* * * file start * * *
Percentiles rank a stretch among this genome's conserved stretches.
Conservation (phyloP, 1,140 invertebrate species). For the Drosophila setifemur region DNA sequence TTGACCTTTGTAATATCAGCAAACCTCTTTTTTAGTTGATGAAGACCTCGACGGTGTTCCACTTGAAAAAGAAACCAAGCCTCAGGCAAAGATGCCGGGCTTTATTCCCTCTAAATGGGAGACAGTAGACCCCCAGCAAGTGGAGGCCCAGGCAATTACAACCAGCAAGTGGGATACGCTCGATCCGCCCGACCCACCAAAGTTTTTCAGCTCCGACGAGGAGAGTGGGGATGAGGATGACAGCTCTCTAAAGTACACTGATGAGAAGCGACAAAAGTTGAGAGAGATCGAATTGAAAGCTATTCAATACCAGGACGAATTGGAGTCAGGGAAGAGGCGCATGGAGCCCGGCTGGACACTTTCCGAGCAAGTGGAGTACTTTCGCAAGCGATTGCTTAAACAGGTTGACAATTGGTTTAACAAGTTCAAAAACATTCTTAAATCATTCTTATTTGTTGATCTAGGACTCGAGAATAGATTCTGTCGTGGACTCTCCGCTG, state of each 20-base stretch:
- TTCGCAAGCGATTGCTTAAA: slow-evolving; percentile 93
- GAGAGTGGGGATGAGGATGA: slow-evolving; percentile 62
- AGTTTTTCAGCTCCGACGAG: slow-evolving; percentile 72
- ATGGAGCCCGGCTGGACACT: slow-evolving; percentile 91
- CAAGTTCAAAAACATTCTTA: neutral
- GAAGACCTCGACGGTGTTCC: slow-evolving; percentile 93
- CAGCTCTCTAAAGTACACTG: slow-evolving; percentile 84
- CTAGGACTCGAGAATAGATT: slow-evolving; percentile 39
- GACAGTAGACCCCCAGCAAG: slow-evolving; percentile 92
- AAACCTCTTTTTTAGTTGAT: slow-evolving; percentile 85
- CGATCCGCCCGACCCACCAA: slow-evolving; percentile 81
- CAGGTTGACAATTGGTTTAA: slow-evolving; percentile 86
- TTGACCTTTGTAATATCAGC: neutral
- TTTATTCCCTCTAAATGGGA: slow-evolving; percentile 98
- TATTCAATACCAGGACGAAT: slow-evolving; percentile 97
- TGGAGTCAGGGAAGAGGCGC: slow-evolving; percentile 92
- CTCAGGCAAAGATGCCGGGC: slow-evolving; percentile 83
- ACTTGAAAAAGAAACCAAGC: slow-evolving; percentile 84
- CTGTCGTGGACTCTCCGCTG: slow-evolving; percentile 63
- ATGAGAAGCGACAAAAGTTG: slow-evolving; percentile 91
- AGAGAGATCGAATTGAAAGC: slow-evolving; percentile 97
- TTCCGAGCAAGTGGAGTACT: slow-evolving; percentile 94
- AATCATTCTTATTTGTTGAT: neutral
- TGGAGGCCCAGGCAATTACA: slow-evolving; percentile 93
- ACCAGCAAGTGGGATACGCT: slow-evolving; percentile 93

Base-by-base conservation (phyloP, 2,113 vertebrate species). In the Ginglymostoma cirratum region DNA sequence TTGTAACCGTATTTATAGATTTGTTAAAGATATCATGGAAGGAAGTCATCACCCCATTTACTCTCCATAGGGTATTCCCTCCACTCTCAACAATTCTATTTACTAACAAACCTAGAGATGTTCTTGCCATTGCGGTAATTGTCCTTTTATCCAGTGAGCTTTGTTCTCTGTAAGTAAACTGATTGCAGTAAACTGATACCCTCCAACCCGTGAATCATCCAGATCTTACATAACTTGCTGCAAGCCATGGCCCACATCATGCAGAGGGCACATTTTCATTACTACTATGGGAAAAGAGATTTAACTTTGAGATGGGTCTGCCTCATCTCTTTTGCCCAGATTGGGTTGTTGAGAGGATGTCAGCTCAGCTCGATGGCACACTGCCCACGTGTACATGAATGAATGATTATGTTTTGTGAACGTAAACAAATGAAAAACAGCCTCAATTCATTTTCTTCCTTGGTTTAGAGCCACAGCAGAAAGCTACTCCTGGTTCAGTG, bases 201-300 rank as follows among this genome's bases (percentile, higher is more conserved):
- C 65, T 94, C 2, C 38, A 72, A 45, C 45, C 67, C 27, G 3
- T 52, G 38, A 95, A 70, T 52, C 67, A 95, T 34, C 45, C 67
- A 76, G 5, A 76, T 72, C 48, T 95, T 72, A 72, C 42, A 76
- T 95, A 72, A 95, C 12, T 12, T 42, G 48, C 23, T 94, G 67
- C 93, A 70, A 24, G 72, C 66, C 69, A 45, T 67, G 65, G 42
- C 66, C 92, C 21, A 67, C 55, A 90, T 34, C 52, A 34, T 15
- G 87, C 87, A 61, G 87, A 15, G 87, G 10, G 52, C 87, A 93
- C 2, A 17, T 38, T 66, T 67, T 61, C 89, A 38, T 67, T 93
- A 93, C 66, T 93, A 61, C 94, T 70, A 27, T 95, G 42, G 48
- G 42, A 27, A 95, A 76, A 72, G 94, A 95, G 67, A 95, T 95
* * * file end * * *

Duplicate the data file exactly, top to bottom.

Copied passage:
Percentiles rank a stretch among this genome's conserved stretches.
Conservation (phyloP, 1,140 invertebrate species). For the Drosophila setifemur region DNA sequence TTGACCTTTGTAATATCAGCAAACCTCTTTTTTAGTTGATGAAGACCTCGACGGTGTTCCACTTGAAAAAGAAACCAAGCCTCAGGCAAAGATGCCGGGCTTTATTCCCTCTAAATGGGAGACAGTAGACCCCCAGCAAGTGGAGGCCCAGGCAATTACAACCAGCAAGTGGGATACGCTCGATCCGCCCGACCCACCAAAGTTTTTCAGCTCCGACGAGGAGAGTGGGGATGAGGATGACAGCTCTCTAAAGTACACTGATGAGAAGCGACAAAAGTTGAGAGAGATCGAATTGAAAGCTATTCAATACCAGGACGAATTGGAGTCAGGGAAGAGGCGCATGGAGCCCGGCTGGACACTTTCCGAGCAAGTGGAGTACTTTCGCAAGCGATTGCTTAAACAGGTTGACAATTGGTTTAACAAGTTCAAAAACATTCTTAAATCATTCTTATTTGTTGATCTAGGACTCGAGAATAGATTCTGTCGTGGACTCTCCGCTG, state of each 20-base stretch:
- TTCGCAAGCGATTGCTTAAA: slow-evolving; percentile 93
- GAGAGTGGGGATGAGGATGA: slow-evolving; percentile 62
- AGTTTTTCAGCTCCGACGAG: slow-evolving; percentile 72
- ATGGAGCCCGGCTGGACACT: slow-evolving; percentile 91
- CAAGTTCAAAAACATTCTTA: neutral
- GAAGACCTCGACGGTGTTCC: slow-evolving; percentile 93
- CAGCTCTCTAAAGTACACTG: slow-evolving; percentile 84
- CTAGGACTCGAGAATAGATT: slow-evolving; percentile 39
- GACAGTAGACCCCCAGCAAG: slow-evolving; percentile 92
- AAACCTCTTTTTTAGTTGAT: slow-evolving; percentile 85
- CGATCCGCCCGACCCACCAA: slow-evolving; percentile 81
- CAGGTTGACAATTGGTTTAA: slow-evolving; percentile 86
- TTGACCTTTGTAATATCAGC: neutral
- TTTATTCCCTCTAAATGGGA: slow-evolving; percentile 98
- TATTCAATACCAGGACGAAT: slow-evolving; percentile 97
- TGGAGTCAGGGAAGAGGCGC: slow-evolving; percentile 92
- CTCAGGCAAAGATGCCGGGC: slow-evolving; percentile 83
- ACTTGAAAAAGAAACCAAGC: slow-evolving; percentile 84
- CTGTCGTGGACTCTCCGCTG: slow-evolving; percentile 63
- ATGAGAAGCGACAAAAGTTG: slow-evolving; percentile 91
- AGAGAGATCGAATTGAAAGC: slow-evolving; percentile 97
- TTCCGAGCAAGTGGAGTACT: slow-evolving; percentile 94
- AATCATTCTTATTTGTTGAT: neutral
- TGGAGGCCCAGGCAATTACA: slow-evolving; percentile 93
- ACCAGCAAGTGGGATACGCT: slow-evolving; percentile 93

Base-by-base conservation (phyloP, 2,113 vertebrate species). In the Ginglymostoma cirratum region DNA sequence TTGTAACCGTATTTATAGATTTGTTAAAGATATCATGGAAGGAAGTCATCACCCCATTTACTCTCCATAGGGTATTCCCTCCACTCTCAACAATTCTATTTACTAACAAACCTAGAGATGTTCTTGCCATTGCGGTAATTGTCCTTTTATCCAGTGAGCTTTGTTCTCTGTAAGTAAACTGATTGCAGTAAACTGATACCCTCCAACCCGTGAATCATCCAGATCTTACATAACTTGCTGCAAGCCATGGCCCACATCATGCAGAGGGCACATTTTCATTACTACTATGGGAAAAGAGATTTAACTTTGAGATGGGTCTGCCTCATCTCTTTTGCCCAGATTGGGTTGTTGAGAGGATGTCAGCTCAGCTCGATGGCACACTGCCCACGTGTACATGAATGAATGATTATGTTTTGTGAACGTAAACAAATGAAAAACAGCCTCAATTCATTTTCTTCCTTGGTTTAGAGCCACAGCAGAAAGCTACTCCTGGTTCAGTG, bases 201-300 rank as follows among this genome's bases (percentile, higher is more conserved):
- C 65, T 94, C 2, C 38, A 72, A 45, C 45, C 67, C 27, G 3
- T 52, G 38, A 95, A 70, T 52, C 67, A 95, T 34, C 45, C 67
- A 76, G 5, A 76, T 72, C 48, T 95, T 72, A 72, C 42, A 76
- T 95, A 72, A 95, C 12, T 12, T 42, G 48, C 23, T 94, G 67
- C 93, A 70, A 24, G 72, C 66, C 69, A 45, T 67, G 65, G 42
- C 66, C 92, C 21, A 67, C 55, A 90, T 34, C 52, A 34, T 15
- G 87, C 87, A 61, G 87, A 15, G 87, G 10, G 52, C 87, A 93
- C 2, A 17, T 38, T 66, T 67, T 61, C 89, A 38, T 67, T 93
- A 93, C 66, T 93, A 61, C 94, T 70, A 27, T 95, G 42, G 48
- G 42, A 27, A 95, A 76, A 72, G 94, A 95, G 67, A 95, T 95